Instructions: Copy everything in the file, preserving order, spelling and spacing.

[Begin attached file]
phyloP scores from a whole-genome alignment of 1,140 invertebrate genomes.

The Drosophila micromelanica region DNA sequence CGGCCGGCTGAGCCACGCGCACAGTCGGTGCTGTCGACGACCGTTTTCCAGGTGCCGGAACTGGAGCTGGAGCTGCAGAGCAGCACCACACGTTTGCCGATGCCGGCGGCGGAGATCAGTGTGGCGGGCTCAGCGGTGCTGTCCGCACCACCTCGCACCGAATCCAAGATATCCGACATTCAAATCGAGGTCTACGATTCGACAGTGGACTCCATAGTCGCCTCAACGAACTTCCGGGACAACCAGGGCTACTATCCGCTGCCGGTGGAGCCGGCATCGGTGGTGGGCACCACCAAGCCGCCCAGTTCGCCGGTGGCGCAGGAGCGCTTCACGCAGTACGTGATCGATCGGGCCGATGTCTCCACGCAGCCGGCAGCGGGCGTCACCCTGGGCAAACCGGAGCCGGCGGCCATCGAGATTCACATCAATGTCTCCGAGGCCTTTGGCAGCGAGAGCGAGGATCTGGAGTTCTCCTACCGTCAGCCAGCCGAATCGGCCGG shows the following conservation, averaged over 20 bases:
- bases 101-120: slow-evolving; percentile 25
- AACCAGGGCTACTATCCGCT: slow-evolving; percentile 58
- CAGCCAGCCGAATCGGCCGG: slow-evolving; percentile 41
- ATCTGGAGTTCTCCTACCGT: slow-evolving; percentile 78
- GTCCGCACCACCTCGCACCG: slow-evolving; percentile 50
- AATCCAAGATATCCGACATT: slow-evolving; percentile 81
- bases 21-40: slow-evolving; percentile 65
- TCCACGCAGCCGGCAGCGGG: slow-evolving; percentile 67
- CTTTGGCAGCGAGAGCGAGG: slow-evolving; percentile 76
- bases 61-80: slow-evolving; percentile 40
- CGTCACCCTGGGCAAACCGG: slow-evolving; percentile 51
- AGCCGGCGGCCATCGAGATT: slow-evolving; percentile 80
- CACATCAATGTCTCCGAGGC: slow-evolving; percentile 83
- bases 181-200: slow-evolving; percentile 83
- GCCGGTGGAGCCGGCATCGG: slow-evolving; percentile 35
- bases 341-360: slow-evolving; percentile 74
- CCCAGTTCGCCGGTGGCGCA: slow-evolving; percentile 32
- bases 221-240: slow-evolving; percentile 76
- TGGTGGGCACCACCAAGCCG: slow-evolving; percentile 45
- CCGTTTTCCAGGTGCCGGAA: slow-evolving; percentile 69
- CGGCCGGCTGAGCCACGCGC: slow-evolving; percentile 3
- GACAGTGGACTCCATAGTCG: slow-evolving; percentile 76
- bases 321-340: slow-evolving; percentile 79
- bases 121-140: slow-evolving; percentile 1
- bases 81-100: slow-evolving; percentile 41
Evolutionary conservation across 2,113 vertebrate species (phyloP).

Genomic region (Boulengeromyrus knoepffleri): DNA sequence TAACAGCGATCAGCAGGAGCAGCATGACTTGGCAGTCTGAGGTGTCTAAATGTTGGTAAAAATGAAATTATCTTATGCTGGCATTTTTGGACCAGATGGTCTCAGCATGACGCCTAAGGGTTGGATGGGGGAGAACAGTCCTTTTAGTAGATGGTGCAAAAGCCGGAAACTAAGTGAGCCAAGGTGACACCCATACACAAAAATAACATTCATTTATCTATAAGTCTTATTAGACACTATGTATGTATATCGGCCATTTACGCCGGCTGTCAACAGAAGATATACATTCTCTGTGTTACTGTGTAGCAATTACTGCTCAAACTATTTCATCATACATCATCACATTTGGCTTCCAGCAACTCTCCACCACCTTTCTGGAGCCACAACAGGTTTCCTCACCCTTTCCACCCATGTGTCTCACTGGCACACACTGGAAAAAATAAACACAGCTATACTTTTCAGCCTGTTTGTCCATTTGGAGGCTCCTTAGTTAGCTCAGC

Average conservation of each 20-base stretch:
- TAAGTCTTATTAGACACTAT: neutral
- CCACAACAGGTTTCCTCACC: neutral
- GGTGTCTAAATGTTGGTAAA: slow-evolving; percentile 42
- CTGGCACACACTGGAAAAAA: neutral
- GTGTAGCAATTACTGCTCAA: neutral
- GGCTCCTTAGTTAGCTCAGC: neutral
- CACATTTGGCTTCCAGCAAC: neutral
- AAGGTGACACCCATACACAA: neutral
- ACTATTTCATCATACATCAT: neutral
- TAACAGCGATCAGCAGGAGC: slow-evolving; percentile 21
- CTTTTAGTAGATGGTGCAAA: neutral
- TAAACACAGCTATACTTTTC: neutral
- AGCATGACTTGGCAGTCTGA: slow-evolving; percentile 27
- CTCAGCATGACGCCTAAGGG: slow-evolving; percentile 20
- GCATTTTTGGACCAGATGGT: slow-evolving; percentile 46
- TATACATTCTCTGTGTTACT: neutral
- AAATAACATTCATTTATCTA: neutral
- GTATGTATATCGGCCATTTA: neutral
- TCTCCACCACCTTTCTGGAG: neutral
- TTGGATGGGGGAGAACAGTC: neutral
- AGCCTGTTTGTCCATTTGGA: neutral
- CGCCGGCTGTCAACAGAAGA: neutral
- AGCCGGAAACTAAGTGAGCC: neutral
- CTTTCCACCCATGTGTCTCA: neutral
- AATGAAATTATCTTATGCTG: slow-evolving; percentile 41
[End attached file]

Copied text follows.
phyloP scores from a whole-genome alignment of 1,140 invertebrate genomes.

The Drosophila micromelanica region DNA sequence CGGCCGGCTGAGCCACGCGCACAGTCGGTGCTGTCGACGACCGTTTTCCAGGTGCCGGAACTGGAGCTGGAGCTGCAGAGCAGCACCACACGTTTGCCGATGCCGGCGGCGGAGATCAGTGTGGCGGGCTCAGCGGTGCTGTCCGCACCACCTCGCACCGAATCCAAGATATCCGACATTCAAATCGAGGTCTACGATTCGACAGTGGACTCCATAGTCGCCTCAACGAACTTCCGGGACAACCAGGGCTACTATCCGCTGCCGGTGGAGCCGGCATCGGTGGTGGGCACCACCAAGCCGCCCAGTTCGCCGGTGGCGCAGGAGCGCTTCACGCAGTACGTGATCGATCGGGCCGATGTCTCCACGCAGCCGGCAGCGGGCGTCACCCTGGGCAAACCGGAGCCGGCGGCCATCGAGATTCACATCAATGTCTCCGAGGCCTTTGGCAGCGAGAGCGAGGATCTGGAGTTCTCCTACCGTCAGCCAGCCGAATCGGCCGG shows the following conservation, averaged over 20 bases:
- bases 101-120: slow-evolving; percentile 25
- AACCAGGGCTACTATCCGCT: slow-evolving; percentile 58
- CAGCCAGCCGAATCGGCCGG: slow-evolving; percentile 41
- ATCTGGAGTTCTCCTACCGT: slow-evolving; percentile 78
- GTCCGCACCACCTCGCACCG: slow-evolving; percentile 50
- AATCCAAGATATCCGACATT: slow-evolving; percentile 81
- bases 21-40: slow-evolving; percentile 65
- TCCACGCAGCCGGCAGCGGG: slow-evolving; percentile 67
- CTTTGGCAGCGAGAGCGAGG: slow-evolving; percentile 76
- bases 61-80: slow-evolving; percentile 40
- CGTCACCCTGGGCAAACCGG: slow-evolving; percentile 51
- AGCCGGCGGCCATCGAGATT: slow-evolving; percentile 80
- CACATCAATGTCTCCGAGGC: slow-evolving; percentile 83
- bases 181-200: slow-evolving; percentile 83
- GCCGGTGGAGCCGGCATCGG: slow-evolving; percentile 35
- bases 341-360: slow-evolving; percentile 74
- CCCAGTTCGCCGGTGGCGCA: slow-evolving; percentile 32
- bases 221-240: slow-evolving; percentile 76
- TGGTGGGCACCACCAAGCCG: slow-evolving; percentile 45
- CCGTTTTCCAGGTGCCGGAA: slow-evolving; percentile 69
- CGGCCGGCTGAGCCACGCGC: slow-evolving; percentile 3
- GACAGTGGACTCCATAGTCG: slow-evolving; percentile 76
- bases 321-340: slow-evolving; percentile 79
- bases 121-140: slow-evolving; percentile 1
- bases 81-100: slow-evolving; percentile 41
Evolutionary conservation across 2,113 vertebrate species (phyloP).

Genomic region (Boulengeromyrus knoepffleri): DNA sequence TAACAGCGATCAGCAGGAGCAGCATGACTTGGCAGTCTGAGGTGTCTAAATGTTGGTAAAAATGAAATTATCTTATGCTGGCATTTTTGGACCAGATGGTCTCAGCATGACGCCTAAGGGTTGGATGGGGGAGAACAGTCCTTTTAGTAGATGGTGCAAAAGCCGGAAACTAAGTGAGCCAAGGTGACACCCATACACAAAAATAACATTCATTTATCTATAAGTCTTATTAGACACTATGTATGTATATCGGCCATTTACGCCGGCTGTCAACAGAAGATATACATTCTCTGTGTTACTGTGTAGCAATTACTGCTCAAACTATTTCATCATACATCATCACATTTGGCTTCCAGCAACTCTCCACCACCTTTCTGGAGCCACAACAGGTTTCCTCACCCTTTCCACCCATGTGTCTCACTGGCACACACTGGAAAAAATAAACACAGCTATACTTTTCAGCCTGTTTGTCCATTTGGAGGCTCCTTAGTTAGCTCAGC

Average conservation of each 20-base stretch:
- TAAGTCTTATTAGACACTAT: neutral
- CCACAACAGGTTTCCTCACC: neutral
- GGTGTCTAAATGTTGGTAAA: slow-evolving; percentile 42
- CTGGCACACACTGGAAAAAA: neutral
- GTGTAGCAATTACTGCTCAA: neutral
- GGCTCCTTAGTTAGCTCAGC: neutral
- CACATTTGGCTTCCAGCAAC: neutral
- AAGGTGACACCCATACACAA: neutral
- ACTATTTCATCATACATCAT: neutral
- TAACAGCGATCAGCAGGAGC: slow-evolving; percentile 21
- CTTTTAGTAGATGGTGCAAA: neutral
- TAAACACAGCTATACTTTTC: neutral
- AGCATGACTTGGCAGTCTGA: slow-evolving; percentile 27
- CTCAGCATGACGCCTAAGGG: slow-evolving; percentile 20
- GCATTTTTGGACCAGATGGT: slow-evolving; percentile 46
- TATACATTCTCTGTGTTACT: neutral
- AAATAACATTCATTTATCTA: neutral
- GTATGTATATCGGCCATTTA: neutral
- TCTCCACCACCTTTCTGGAG: neutral
- TTGGATGGGGGAGAACAGTC: neutral
- AGCCTGTTTGTCCATTTGGA: neutral
- CGCCGGCTGTCAACAGAAGA: neutral
- AGCCGGAAACTAAGTGAGCC: neutral
- CTTTCCACCCATGTGTCTCA: neutral
- AATGAAATTATCTTATGCTG: slow-evolving; percentile 41